It was as I sat in a dark, dimly-lit hospital in Bosnia, and a doctor walked past me inside the corridor puffing on a cigarette, that I asked myself whether I was still in Europe. I mean, of course I am still in Europe, but it has a very different feel to that which I am accustomed.
Arriving in Bosnia, I was surprised to find myself feeling overwhelmed; the sign posts weren’t only in the English alphabet, but also in Cyrillic. Posts marked out where live minefields remained, definitely places to be avoided. Drivers had become slightly more erratic, and with a more liberal use of the horn. I’d even forgotten to check what local currency was and I certainly didn’t have any!
These differences are of course part of why we travel, and once I got over the initial culture shock, and had a few Bosnian convertible mark in my wallet, I began to love it. It has in fact become my favourite country of the trip so far. Here’s why!
The friendliness and generosity of some of those I have encountered here has been unbelievable, sometimes even bordering on ‘too good to be true’ causing the cynic in me to keep an even closer eye on my belongings, and wonder when they will try and take something. There has been no need - I have only really experienced kindness!
A few days ago I was cycling along in a world of my own, headphones in, when I saw a man waving out
of the corner of my eye. That’s nothing unusual in Bosnia - everyone smiles and waves, or toots their horn – but this time the man called me over and sat me next to him. He asked if I like coffee, to which I lied and said ‘yes’ (people seem disappointed in an Englishmen who doesn’t drink tea or coffee). Soon, a coffee and a coke arrived, and quickly after that a huge meal! I stayed with my new friend Moke as he told me all about Bosnia, the war, and why he (and so many others) want to make others feel so welcome. In the end I only had to leave as it started getting dark! I ended up spending the night in a cemetery!
Another time, I asked for water, and was seated while a woman went to fill my bottles. Instead of water, food was brought out for me. Her children enjoyed practicing the English they had learnt, which seemed primarily to come from TV shows such as The Simpsons! When she saw my bandaged thumb, she offered to rebandage it. Apparently she was a nurse, so I took her up on her offer. My delight disappeared quickly when she reappeared wielding a huge injection – that’s not what I had asked for. After the communication issue was cleared up, she did a good job of bandaging it up. When I finally had to leave, her children disappeared and came back with their bikes, having decided they were going to cycle with me for a while.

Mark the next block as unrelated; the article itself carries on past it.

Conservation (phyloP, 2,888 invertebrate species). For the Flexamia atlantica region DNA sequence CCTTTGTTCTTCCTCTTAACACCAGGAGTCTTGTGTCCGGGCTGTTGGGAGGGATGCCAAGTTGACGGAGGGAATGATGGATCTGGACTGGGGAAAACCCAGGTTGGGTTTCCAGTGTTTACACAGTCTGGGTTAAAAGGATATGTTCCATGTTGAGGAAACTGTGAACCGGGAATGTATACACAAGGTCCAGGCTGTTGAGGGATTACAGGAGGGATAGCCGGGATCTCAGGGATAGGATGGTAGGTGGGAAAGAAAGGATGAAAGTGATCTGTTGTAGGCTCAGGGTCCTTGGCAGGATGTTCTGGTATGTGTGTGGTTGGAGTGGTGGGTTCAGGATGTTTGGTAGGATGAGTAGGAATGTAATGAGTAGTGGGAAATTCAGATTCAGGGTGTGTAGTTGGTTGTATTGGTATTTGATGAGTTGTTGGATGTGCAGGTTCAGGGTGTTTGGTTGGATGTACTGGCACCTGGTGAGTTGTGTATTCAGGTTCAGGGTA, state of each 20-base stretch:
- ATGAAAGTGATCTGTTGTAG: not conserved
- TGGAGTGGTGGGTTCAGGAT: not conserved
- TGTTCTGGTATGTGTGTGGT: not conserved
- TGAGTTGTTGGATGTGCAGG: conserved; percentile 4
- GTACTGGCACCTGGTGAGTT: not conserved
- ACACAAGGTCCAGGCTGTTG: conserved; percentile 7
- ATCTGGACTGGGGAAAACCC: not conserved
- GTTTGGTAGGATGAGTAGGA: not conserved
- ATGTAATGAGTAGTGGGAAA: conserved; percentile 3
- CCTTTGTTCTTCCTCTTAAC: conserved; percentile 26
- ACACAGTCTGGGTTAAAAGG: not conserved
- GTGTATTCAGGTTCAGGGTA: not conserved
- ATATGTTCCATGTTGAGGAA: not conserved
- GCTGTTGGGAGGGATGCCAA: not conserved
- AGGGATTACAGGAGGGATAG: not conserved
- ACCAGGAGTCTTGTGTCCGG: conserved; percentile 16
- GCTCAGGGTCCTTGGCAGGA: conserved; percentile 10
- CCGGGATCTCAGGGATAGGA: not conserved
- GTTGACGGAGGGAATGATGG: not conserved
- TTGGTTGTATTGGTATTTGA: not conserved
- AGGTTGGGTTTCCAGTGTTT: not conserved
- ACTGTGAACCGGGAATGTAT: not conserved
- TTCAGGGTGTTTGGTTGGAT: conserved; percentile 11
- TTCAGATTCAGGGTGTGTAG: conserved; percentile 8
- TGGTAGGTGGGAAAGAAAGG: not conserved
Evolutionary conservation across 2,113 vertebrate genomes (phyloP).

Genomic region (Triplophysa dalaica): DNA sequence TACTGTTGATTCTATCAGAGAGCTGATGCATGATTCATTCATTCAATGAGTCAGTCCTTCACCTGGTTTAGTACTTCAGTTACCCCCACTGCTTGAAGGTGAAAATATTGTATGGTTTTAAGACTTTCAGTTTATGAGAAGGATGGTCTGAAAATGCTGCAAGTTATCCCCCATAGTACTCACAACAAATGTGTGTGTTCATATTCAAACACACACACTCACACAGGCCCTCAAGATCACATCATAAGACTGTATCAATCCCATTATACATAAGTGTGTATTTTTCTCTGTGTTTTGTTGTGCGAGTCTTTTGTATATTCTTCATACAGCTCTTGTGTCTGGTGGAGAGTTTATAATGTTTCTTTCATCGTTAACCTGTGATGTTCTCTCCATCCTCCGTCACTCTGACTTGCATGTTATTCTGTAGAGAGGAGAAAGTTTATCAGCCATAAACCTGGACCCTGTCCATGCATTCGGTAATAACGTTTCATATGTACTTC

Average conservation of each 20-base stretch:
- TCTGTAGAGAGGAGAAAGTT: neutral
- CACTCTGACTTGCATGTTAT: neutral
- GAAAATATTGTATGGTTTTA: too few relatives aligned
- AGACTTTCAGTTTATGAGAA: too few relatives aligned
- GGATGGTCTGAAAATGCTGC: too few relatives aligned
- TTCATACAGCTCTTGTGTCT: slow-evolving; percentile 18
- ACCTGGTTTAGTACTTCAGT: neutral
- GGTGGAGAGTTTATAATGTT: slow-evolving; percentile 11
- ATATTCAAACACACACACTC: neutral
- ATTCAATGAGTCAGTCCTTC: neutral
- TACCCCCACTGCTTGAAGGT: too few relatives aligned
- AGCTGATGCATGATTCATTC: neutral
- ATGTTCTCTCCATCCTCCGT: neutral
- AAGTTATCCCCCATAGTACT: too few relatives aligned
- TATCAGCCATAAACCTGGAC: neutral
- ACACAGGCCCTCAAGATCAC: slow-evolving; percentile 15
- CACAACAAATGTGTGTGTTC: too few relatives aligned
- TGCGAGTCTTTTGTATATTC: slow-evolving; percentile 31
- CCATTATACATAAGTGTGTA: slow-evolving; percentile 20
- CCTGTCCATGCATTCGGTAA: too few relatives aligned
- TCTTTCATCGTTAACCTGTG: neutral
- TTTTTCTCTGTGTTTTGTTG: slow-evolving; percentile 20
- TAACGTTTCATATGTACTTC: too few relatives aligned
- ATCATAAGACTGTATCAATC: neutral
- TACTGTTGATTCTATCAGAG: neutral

My only negative experience with someone in Bosnia, and in fact of the entire trip, came when I tried to get my thumb bandaged in a hospital. Once it was done, they told me the cost, which was a grossly inflated price, considerably higher than it should have been – it should have been free. When I didn’t pay, they refused to return my passport. I managed to get it back so that I could go and get the money from the bank. I didn’t go back. Returning to my bike, feeling frustrated at the hospital’s scam, I was stopped as I passed the hospital kitchen. A lovely woman came and offered me a cup of Chai Tea, and then another, and then another, before giving me a packed lunch. I laughed at the situation as the same hospital that tried to con me, then provided me with my lunch, and left very high-spirited, reminded that the world is largely a good place!
I’m conscious that all my examples are about being given food for free, which is of course really nice - I’ve had as many meals provided for me, as I’ve bought myself this week – but it is just as nice to have people stopping to talk to you, or waving as you go past. If you get out a map in a public place, someone will have given directions in less than a minute. Everyone seems keen to make sure I’m having a good time, and for that I can’t fault Bosnia!